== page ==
Green Gold – The Epic True Story of Victorian Plant Hunter John Jeffrey

In 1850, young Scottish plant hunter John Jeffrey was despatched by an elite group of Victorian subscribers to seek highly prized exotic trees in North America. An early letter home told of a 1,200-mile transcontinental journey by small boat and on foot. 

Later, tantalising collections of seeds and plants arrived from British Columbia, Oregon and California, yet early promise soon withered. Four years after setting out, John Jeffrey, and his journals, disappeared without a trace. 

Was he lost to love, violence or the Gold Rush? Green Gold combines meticulous research with the fictional narrative of Jeffrey’s lost journals, revealing an extraordinary adventure.

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Anyone who reads my blog occasionally knows that I have a deep love of non-fiction and adore being introduced to stories from the past that I haven’t heard of before.  We Scots do have a bit of a tradition of being intrepid explorers and our Botanic Gardens in both Edinburgh and Glasgow bear witness to the many brave travellers who sailed off to distant lands to seek unknown species of trees and rare plants. I was absolutely delighted when Anne Cater wrote to me to ask if I’d like to be on the blog tour for Green Gold by Gabriel Hemery – and I’m happy to report that I enjoyed it every bit as much as I was anticipating.

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This book tells the epic story of  Victorian plant hunter John Jeffrey told through a re-imagining of his incredible adventure sailing from Scotland to North America in the 19th century in search of the unknown, bankrolled by a group of wealthy plant collectors. John’s adventure begins as he leaves Scotland bound for the rocky shores of Canada and takes him as far away as the legendary land of California with all its rich unknown vegetation and things that chilly fellow Scots can only have imagined.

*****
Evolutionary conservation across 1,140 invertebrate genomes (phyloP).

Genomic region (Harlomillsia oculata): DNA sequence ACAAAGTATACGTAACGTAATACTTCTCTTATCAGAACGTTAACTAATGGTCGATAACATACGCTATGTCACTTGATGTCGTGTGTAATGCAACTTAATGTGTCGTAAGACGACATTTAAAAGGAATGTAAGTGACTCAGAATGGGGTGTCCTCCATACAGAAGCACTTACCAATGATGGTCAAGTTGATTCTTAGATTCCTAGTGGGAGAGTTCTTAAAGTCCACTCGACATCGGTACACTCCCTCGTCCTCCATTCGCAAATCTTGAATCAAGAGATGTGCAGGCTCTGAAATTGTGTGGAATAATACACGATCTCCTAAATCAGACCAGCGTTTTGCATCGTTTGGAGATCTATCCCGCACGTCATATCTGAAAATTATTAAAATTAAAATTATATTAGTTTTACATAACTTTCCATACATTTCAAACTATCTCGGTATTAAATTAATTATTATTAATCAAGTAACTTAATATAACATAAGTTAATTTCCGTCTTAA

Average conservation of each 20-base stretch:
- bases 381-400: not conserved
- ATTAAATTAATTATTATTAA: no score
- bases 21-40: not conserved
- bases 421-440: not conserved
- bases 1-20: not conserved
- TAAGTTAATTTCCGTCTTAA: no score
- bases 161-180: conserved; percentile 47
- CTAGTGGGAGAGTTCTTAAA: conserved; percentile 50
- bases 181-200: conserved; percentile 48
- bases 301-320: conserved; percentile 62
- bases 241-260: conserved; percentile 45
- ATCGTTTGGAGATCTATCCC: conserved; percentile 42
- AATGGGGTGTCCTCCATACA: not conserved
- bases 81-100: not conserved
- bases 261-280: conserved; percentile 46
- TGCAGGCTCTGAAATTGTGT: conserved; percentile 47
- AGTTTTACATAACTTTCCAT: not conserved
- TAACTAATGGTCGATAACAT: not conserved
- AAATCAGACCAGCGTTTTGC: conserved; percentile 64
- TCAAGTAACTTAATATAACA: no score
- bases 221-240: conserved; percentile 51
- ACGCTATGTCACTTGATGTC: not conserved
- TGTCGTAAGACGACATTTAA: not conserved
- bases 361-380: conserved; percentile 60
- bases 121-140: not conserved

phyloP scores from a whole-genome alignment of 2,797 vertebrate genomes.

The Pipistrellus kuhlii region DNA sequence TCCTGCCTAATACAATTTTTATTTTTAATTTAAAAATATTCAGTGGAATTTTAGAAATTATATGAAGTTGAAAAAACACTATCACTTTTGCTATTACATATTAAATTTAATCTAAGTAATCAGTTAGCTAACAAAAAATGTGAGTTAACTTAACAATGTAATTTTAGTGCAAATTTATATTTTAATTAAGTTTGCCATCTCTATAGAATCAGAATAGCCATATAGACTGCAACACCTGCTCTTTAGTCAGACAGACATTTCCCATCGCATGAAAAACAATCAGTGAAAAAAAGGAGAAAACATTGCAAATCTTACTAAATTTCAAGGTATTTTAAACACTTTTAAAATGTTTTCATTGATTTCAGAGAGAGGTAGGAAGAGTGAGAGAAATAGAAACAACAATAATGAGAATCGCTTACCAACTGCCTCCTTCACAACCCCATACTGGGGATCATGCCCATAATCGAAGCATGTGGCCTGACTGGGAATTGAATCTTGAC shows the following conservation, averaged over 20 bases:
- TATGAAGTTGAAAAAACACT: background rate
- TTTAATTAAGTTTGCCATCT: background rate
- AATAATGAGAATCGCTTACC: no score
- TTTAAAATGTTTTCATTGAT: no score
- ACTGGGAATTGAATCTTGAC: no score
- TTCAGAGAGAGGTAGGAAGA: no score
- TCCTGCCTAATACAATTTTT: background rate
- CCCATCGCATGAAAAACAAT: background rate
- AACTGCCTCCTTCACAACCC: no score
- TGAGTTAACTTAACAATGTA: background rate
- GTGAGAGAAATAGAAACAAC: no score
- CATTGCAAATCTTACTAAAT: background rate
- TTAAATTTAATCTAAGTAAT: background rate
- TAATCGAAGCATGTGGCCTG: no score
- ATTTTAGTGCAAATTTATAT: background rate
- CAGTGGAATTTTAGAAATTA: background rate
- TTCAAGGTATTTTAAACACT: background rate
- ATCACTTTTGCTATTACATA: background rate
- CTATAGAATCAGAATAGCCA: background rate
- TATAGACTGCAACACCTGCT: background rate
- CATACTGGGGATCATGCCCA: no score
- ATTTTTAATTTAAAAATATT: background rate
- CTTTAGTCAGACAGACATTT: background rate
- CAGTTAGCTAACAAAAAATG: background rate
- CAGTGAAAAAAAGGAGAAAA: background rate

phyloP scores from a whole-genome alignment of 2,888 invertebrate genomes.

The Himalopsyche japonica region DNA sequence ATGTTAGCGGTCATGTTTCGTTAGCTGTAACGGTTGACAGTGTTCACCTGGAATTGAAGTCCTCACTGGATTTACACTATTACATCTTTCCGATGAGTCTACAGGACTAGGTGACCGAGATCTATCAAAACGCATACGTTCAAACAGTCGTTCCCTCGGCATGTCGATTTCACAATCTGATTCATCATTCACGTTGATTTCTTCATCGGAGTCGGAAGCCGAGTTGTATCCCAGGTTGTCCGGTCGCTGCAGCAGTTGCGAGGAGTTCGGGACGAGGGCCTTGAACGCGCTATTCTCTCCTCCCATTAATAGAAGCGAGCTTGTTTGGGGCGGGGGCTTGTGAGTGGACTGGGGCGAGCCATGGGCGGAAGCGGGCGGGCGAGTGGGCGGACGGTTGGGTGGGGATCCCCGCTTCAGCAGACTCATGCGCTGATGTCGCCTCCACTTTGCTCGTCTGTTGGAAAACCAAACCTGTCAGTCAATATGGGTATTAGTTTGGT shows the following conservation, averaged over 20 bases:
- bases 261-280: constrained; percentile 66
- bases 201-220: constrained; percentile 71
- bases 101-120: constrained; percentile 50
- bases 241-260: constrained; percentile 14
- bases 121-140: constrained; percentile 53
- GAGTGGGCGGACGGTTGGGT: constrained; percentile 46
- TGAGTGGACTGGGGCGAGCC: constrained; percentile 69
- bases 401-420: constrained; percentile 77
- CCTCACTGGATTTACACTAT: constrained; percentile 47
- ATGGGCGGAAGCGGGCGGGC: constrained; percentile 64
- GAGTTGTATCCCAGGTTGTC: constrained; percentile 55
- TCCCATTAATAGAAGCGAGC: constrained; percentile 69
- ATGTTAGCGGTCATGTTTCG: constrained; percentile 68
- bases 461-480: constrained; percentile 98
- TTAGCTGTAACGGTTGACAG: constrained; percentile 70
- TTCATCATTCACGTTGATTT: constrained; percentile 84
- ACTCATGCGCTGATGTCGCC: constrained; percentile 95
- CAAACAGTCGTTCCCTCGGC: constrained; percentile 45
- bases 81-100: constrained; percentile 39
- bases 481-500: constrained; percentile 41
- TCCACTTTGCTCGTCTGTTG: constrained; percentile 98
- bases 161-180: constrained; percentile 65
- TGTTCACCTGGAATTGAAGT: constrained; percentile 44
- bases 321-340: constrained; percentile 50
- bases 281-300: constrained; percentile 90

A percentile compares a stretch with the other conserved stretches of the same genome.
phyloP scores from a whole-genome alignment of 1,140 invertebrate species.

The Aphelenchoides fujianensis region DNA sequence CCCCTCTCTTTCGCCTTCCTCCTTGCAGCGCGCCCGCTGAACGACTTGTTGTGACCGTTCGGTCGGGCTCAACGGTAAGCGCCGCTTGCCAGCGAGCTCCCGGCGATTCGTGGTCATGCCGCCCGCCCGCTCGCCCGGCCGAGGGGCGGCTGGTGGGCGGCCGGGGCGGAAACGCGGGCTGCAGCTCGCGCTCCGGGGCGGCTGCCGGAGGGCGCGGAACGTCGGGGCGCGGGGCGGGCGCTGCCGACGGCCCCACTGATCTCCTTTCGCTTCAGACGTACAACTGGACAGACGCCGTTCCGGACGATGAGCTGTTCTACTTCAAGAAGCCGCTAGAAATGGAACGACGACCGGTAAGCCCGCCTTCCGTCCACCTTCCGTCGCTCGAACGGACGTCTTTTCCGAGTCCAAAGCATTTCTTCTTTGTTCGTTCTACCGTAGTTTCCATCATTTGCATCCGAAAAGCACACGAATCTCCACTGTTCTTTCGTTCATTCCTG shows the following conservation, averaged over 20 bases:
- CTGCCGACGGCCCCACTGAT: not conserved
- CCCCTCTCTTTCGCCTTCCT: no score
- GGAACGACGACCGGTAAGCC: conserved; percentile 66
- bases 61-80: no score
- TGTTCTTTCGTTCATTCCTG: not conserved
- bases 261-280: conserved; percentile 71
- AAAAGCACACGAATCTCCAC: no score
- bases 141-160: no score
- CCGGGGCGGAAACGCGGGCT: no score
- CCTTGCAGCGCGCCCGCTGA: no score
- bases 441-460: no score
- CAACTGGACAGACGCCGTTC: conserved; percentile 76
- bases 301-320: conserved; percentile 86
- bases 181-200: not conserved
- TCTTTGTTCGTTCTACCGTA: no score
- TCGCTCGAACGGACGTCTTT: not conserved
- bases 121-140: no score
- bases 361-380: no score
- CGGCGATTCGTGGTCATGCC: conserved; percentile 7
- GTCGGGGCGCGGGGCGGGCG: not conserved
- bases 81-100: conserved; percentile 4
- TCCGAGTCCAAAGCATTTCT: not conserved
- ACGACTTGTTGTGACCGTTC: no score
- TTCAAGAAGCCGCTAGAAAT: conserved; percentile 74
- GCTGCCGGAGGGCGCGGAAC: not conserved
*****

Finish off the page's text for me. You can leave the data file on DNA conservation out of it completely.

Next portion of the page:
He adventures across a wide range of terrains – from the frozen shores in Canada to the lush riches awaiting him on the west coast where oranges and fruits grew in abundance.  John reports back to his sponsors regularly – sending them rare specimens of plants and wildlife and expanding our view of the known world at a time where everything was changing. Because I am a huge fan of Edinburgh’s Royal Botanical Gardens, I was so excited to read about the origins of so many of its specimens that I’ve actually walked past and know that through reading John Jeffrey’s account I could connect with its history in a very real way.

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What I loved about the book was the feeling of getting to know John the man, through being able to turn the pages of his journals and hear his inner thoughts and feelings as his journey wound on. As is quite common for Scottish adventurers, things never really ‘panned out’ the way that John expected them to when he boldly set sail  – his detailed reports and updates never actually transpired and his sponsors rapidly became disenchanted with their intrepid adventurer John Jeffrey. Before they could complain to him, however, all traces of John and his expedition vanished and no more was heard from him again.

Although there are several theories which extrapolate about what might have happened to John Jeffrey, we still do not have the answers t this day –  was John a victim of sabotage, did he disappear into the wilderness to lead a quiet life, did he find the love of his life or perhaps meet with misadventure or betrayal – unfortunately we will never really know…

I absolutely loved this intriguing and original book that transports you back in time on an epic adventure with a long-forgotten character from history. You do not have to be a horticulturalist to get drawn into John’s story and you will be amazed at some of the adventures that this man encountered in search of his green-gold treasures.

I love doing my research after finishing a book I’ve enjoyed and if you are intrigued by John’s story, you could find out more here. You will be able to see real extracts from his papers and read all about the man himself as well as get details of an exhibition there about John’s life and adventures that I’m already planning on taking Mr OnTheShelf to visit as he is a history teacher

If you are intrigued by my research about John and would like to read more about his epic adventures then follow the blog and definitely buy yourself a copy of this fascinating read.

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Buy yourself a copy here


Writer On The Shelf

Gabriel Hemery Author Picture

Gabriel Hemery is a tree hunter, forest scientist and author. While researching for his doctorate, he led an expedition to the forests of Kyrgyzstan, collecting walnut seeds.
He has planted tens of thousands of trees in plantations and forestry trials across Britain. After leading the development of the Botanical Society of the British Isles, Gabriel returned to forestry and played a lead role in successfully halting the government’s proposed disposal of England’s public forests.
In 2009, he co-founded an environmental charity, the Sylva Foundation. His first book The New Sylva was published to wide acclaim in 2014.
He writes a popular tree blog:




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